We need the law on our side
2016-02-15 14:34:06 -
Human Rights
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Mariaam Bhatti: Tales of a Domestic Worker

 

Many domestic workers’ experiences, both in the past and today, are proof enough that while countries can have laws to protect them, that is useless to those who don’t understand them, or if their implementation is non-existent. 

That came to mind while reading an article about a couple in the US state of Texas who are accused of not paying their domestic worker, who cared for their home and five children for two years. What’s more, the couple are being charged with forced labour, withholding documents, visa fraud and conspiracy to harbour an illegal immigrant. I find the latter charge quite interesting, but I’ll let it be a topic for another day.

Another part of the article I found interesting was the quote from a spokesperson on domestic workers’ right who noted that the issue was a “national problem” and that the state of Massachusetts has “as many domestic workers as Boston has finance professionals”. 

That made me consider: who says domestic workers are not professionals? What is a profession? Who decides what a profession is? What constitutes a profession? 

This reminded me of a friend who is such a powerful young woman in our group, the Domestic Workers Action Group (DWAG). I once asked her what she thought of professionalisation of domestic work, and if she thought doing that could ease the problem of low pay and lack of respect of labour laws by some employers. She went on to lecture me, in a nice way, that employers don’t simply pick us up from the streets – they want to assure themselves that we are professionals, yet they still expect to pay very little, to give no contracts and therefore make work in the sector lacking in security. And she was right. I always tell her she is my mentor although she’s 10 years younger than me.

But back to the issue of the exploited domestic worker from Texas. I always find it interesting to note from in my experience in Ireland that, even in situations with a couple heading the house, it’s usually one person who is the employer. In the case of the woman in Texas and a few others I have read about in the UK mainly, there have been a good number of couples either arrested or tried and convicted for exploiting their domestic workers, but I know many people in Ireland who worked for couples, yet their case would usually be against only one of the couple.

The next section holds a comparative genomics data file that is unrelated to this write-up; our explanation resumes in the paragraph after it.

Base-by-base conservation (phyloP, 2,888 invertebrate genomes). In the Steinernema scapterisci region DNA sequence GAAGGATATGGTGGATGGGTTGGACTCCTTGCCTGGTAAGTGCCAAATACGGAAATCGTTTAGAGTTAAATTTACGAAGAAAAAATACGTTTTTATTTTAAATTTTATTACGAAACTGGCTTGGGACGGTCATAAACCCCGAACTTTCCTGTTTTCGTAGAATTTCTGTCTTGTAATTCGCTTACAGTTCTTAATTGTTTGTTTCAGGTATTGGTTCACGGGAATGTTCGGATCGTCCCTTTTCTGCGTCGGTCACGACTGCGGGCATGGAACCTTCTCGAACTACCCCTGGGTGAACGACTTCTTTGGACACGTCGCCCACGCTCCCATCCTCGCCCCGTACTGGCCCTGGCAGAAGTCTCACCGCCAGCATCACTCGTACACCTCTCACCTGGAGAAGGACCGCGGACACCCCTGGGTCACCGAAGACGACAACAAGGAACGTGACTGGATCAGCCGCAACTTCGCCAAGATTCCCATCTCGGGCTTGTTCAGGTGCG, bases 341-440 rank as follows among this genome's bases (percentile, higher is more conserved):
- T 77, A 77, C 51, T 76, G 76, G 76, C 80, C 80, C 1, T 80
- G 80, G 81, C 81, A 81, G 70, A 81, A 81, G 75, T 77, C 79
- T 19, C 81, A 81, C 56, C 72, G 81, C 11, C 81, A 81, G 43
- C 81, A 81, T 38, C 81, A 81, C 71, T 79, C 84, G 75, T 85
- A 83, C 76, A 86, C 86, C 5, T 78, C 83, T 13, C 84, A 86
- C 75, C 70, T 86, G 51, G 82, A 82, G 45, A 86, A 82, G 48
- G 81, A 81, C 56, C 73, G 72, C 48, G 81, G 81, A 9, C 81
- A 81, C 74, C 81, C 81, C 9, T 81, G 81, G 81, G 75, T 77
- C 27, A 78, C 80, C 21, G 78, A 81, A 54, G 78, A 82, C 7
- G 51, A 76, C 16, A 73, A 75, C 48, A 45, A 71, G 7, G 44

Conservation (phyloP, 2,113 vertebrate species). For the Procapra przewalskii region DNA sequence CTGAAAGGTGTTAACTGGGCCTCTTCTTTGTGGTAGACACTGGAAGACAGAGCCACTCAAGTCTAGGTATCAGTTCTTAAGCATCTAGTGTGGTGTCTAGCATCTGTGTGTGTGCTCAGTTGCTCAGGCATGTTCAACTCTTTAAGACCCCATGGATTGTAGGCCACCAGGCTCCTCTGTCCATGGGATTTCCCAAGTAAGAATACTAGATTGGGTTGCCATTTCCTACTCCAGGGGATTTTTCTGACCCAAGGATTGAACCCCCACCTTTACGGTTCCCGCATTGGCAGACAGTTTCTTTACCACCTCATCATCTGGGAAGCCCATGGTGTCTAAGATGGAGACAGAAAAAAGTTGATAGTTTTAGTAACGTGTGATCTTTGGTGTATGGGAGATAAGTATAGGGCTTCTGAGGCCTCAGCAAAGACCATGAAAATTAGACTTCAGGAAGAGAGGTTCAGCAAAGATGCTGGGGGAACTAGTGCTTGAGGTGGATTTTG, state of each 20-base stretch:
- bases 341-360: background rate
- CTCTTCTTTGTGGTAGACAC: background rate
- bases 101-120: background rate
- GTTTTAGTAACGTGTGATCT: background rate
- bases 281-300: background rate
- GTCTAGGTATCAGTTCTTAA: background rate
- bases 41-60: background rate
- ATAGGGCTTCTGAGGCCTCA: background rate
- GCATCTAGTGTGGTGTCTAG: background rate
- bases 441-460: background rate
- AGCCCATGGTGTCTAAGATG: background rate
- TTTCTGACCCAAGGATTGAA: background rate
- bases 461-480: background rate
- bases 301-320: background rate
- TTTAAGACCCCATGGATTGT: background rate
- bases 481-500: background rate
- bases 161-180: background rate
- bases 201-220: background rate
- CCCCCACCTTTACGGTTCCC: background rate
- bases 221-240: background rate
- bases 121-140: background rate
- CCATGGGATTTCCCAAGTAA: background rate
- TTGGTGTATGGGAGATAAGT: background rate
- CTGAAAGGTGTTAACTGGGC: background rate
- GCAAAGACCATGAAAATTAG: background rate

What of the other half of the couple? Surely they would know what was going on in any case of exploitation, should it be proven under the law. What are the consequences for them for doing nothing to stop it? For lying for their partner in court to save their skin, or their ‘family name’, which my former employer claimed I was trying to ‘tarnish’? Aren’t such people accessories to the crime?

I understand that there haven’t been any forced labour convictions in cases of domestic workers that the Migrant Rights Centre Ireland (MRCI) has submitted since 2008. Why? Are all these people’s experiences and owed wages invalid? Is there not enough evidence in any of them? Is there a problem with our systems of prosecution or evidence collection? Would I blame those who have experienced this for despairing and feeling let down by authorities? And worse, would I expect people to stop exploiting others when there is no legal consequence for doing so?

 

Mariaam Bhatti is a member of the Domestic Workers Action Group and Force Labour Action Group of the Migrant Rights Centre Ireland

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